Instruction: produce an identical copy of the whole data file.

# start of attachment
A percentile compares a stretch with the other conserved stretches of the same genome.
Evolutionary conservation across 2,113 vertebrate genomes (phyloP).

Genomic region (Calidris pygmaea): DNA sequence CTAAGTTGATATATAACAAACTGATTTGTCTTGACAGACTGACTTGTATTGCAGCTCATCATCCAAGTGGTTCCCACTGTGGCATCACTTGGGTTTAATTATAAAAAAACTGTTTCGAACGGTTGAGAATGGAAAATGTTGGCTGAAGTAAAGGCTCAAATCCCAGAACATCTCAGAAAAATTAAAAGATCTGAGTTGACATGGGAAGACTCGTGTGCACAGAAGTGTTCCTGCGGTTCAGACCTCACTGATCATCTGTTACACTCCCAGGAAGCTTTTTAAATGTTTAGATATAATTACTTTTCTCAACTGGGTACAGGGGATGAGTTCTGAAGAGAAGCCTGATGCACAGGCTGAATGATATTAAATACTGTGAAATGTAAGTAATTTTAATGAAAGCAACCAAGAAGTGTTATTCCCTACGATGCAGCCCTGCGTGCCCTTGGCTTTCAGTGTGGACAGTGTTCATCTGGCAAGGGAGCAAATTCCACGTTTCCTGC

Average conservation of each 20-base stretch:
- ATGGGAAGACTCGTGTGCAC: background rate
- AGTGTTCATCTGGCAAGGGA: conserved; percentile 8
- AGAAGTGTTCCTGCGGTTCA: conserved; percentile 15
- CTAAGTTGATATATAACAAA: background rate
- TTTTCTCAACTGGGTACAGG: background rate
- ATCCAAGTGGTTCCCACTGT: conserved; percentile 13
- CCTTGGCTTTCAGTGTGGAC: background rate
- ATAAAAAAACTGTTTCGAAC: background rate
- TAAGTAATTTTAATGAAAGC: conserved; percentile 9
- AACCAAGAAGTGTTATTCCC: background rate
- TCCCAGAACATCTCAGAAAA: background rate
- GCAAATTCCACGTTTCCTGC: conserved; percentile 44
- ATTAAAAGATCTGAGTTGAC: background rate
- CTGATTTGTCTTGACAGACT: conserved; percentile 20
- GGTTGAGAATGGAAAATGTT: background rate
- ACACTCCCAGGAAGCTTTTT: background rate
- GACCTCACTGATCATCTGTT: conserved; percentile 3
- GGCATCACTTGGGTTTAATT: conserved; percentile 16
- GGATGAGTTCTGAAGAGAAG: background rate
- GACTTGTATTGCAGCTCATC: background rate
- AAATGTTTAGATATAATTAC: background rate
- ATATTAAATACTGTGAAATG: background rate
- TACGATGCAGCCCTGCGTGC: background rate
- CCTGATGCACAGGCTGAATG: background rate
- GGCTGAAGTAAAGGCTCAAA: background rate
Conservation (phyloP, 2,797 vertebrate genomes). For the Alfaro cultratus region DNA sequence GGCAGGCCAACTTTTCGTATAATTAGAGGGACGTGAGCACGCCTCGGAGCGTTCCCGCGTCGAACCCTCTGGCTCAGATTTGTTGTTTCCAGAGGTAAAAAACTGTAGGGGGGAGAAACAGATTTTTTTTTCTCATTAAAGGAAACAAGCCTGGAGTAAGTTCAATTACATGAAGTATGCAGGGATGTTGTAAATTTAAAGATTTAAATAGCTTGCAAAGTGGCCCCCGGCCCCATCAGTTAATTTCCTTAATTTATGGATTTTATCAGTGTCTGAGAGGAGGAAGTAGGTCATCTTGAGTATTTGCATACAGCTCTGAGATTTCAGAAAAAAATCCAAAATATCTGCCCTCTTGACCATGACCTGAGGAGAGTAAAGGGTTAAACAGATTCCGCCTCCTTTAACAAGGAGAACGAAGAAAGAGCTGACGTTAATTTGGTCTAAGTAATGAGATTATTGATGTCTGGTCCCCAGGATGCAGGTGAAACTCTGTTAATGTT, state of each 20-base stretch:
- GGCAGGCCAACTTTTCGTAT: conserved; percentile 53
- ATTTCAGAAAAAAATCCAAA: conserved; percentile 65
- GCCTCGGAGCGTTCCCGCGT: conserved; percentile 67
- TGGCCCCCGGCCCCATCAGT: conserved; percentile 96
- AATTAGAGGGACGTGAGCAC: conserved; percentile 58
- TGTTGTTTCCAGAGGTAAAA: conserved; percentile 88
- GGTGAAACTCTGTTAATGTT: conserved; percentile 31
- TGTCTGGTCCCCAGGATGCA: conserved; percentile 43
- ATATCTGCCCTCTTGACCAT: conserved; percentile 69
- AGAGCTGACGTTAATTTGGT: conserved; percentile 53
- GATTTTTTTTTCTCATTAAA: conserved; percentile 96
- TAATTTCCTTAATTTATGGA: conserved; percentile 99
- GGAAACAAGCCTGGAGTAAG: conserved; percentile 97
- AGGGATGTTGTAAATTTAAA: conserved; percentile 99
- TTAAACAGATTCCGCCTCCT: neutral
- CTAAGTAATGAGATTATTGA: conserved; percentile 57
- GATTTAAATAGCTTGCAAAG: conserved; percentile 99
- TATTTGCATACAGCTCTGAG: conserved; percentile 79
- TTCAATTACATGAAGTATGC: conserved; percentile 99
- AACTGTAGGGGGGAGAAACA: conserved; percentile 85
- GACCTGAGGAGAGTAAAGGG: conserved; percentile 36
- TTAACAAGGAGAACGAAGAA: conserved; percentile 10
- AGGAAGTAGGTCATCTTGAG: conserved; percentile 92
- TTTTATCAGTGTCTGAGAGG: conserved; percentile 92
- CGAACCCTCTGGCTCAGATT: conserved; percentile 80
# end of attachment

A percentile compares a stretch with the other conserved stretches of the same genome.
Evolutionary conservation across 2,113 vertebrate genomes (phyloP).

Genomic region (Calidris pygmaea): DNA sequence CTAAGTTGATATATAACAAACTGATTTGTCTTGACAGACTGACTTGTATTGCAGCTCATCATCCAAGTGGTTCCCACTGTGGCATCACTTGGGTTTAATTATAAAAAAACTGTTTCGAACGGTTGAGAATGGAAAATGTTGGCTGAAGTAAAGGCTCAAATCCCAGAACATCTCAGAAAAATTAAAAGATCTGAGTTGACATGGGAAGACTCGTGTGCACAGAAGTGTTCCTGCGGTTCAGACCTCACTGATCATCTGTTACACTCCCAGGAAGCTTTTTAAATGTTTAGATATAATTACTTTTCTCAACTGGGTACAGGGGATGAGTTCTGAAGAGAAGCCTGATGCACAGGCTGAATGATATTAAATACTGTGAAATGTAAGTAATTTTAATGAAAGCAACCAAGAAGTGTTATTCCCTACGATGCAGCCCTGCGTGCCCTTGGCTTTCAGTGTGGACAGTGTTCATCTGGCAAGGGAGCAAATTCCACGTTTCCTGC

Average conservation of each 20-base stretch:
- ATGGGAAGACTCGTGTGCAC: background rate
- AGTGTTCATCTGGCAAGGGA: conserved; percentile 8
- AGAAGTGTTCCTGCGGTTCA: conserved; percentile 15
- CTAAGTTGATATATAACAAA: background rate
- TTTTCTCAACTGGGTACAGG: background rate
- ATCCAAGTGGTTCCCACTGT: conserved; percentile 13
- CCTTGGCTTTCAGTGTGGAC: background rate
- ATAAAAAAACTGTTTCGAAC: background rate
- TAAGTAATTTTAATGAAAGC: conserved; percentile 9
- AACCAAGAAGTGTTATTCCC: background rate
- TCCCAGAACATCTCAGAAAA: background rate
- GCAAATTCCACGTTTCCTGC: conserved; percentile 44
- ATTAAAAGATCTGAGTTGAC: background rate
- CTGATTTGTCTTGACAGACT: conserved; percentile 20
- GGTTGAGAATGGAAAATGTT: background rate
- ACACTCCCAGGAAGCTTTTT: background rate
- GACCTCACTGATCATCTGTT: conserved; percentile 3
- GGCATCACTTGGGTTTAATT: conserved; percentile 16
- GGATGAGTTCTGAAGAGAAG: background rate
- GACTTGTATTGCAGCTCATC: background rate
- AAATGTTTAGATATAATTAC: background rate
- ATATTAAATACTGTGAAATG: background rate
- TACGATGCAGCCCTGCGTGC: background rate
- CCTGATGCACAGGCTGAATG: background rate
- GGCTGAAGTAAAGGCTCAAA: background rate
Conservation (phyloP, 2,797 vertebrate genomes). For the Alfaro cultratus region DNA sequence GGCAGGCCAACTTTTCGTATAATTAGAGGGACGTGAGCACGCCTCGGAGCGTTCCCGCGTCGAACCCTCTGGCTCAGATTTGTTGTTTCCAGAGGTAAAAAACTGTAGGGGGGAGAAACAGATTTTTTTTTCTCATTAAAGGAAACAAGCCTGGAGTAAGTTCAATTACATGAAGTATGCAGGGATGTTGTAAATTTAAAGATTTAAATAGCTTGCAAAGTGGCCCCCGGCCCCATCAGTTAATTTCCTTAATTTATGGATTTTATCAGTGTCTGAGAGGAGGAAGTAGGTCATCTTGAGTATTTGCATACAGCTCTGAGATTTCAGAAAAAAATCCAAAATATCTGCCCTCTTGACCATGACCTGAGGAGAGTAAAGGGTTAAACAGATTCCGCCTCCTTTAACAAGGAGAACGAAGAAAGAGCTGACGTTAATTTGGTCTAAGTAATGAGATTATTGATGTCTGGTCCCCAGGATGCAGGTGAAACTCTGTTAATGTT, state of each 20-base stretch:
- GGCAGGCCAACTTTTCGTAT: conserved; percentile 53
- ATTTCAGAAAAAAATCCAAA: conserved; percentile 65
- GCCTCGGAGCGTTCCCGCGT: conserved; percentile 67
- TGGCCCCCGGCCCCATCAGT: conserved; percentile 96
- AATTAGAGGGACGTGAGCAC: conserved; percentile 58
- TGTTGTTTCCAGAGGTAAAA: conserved; percentile 88
- GGTGAAACTCTGTTAATGTT: conserved; percentile 31
- TGTCTGGTCCCCAGGATGCA: conserved; percentile 43
- ATATCTGCCCTCTTGACCAT: conserved; percentile 69
- AGAGCTGACGTTAATTTGGT: conserved; percentile 53
- GATTTTTTTTTCTCATTAAA: conserved; percentile 96
- TAATTTCCTTAATTTATGGA: conserved; percentile 99
- GGAAACAAGCCTGGAGTAAG: conserved; percentile 97
- AGGGATGTTGTAAATTTAAA: conserved; percentile 99
- TTAAACAGATTCCGCCTCCT: neutral
- CTAAGTAATGAGATTATTGA: conserved; percentile 57
- GATTTAAATAGCTTGCAAAG: conserved; percentile 99
- TATTTGCATACAGCTCTGAG: conserved; percentile 79
- TTCAATTACATGAAGTATGC: conserved; percentile 99
- AACTGTAGGGGGGAGAAACA: conserved; percentile 85
- GACCTGAGGAGAGTAAAGGG: conserved; percentile 36
- TTAACAAGGAGAACGAAGAA: conserved; percentile 10
- AGGAAGTAGGTCATCTTGAG: conserved; percentile 92
- TTTTATCAGTGTCTGAGAGG: conserved; percentile 92
- CGAACCCTCTGGCTCAGATT: conserved; percentile 80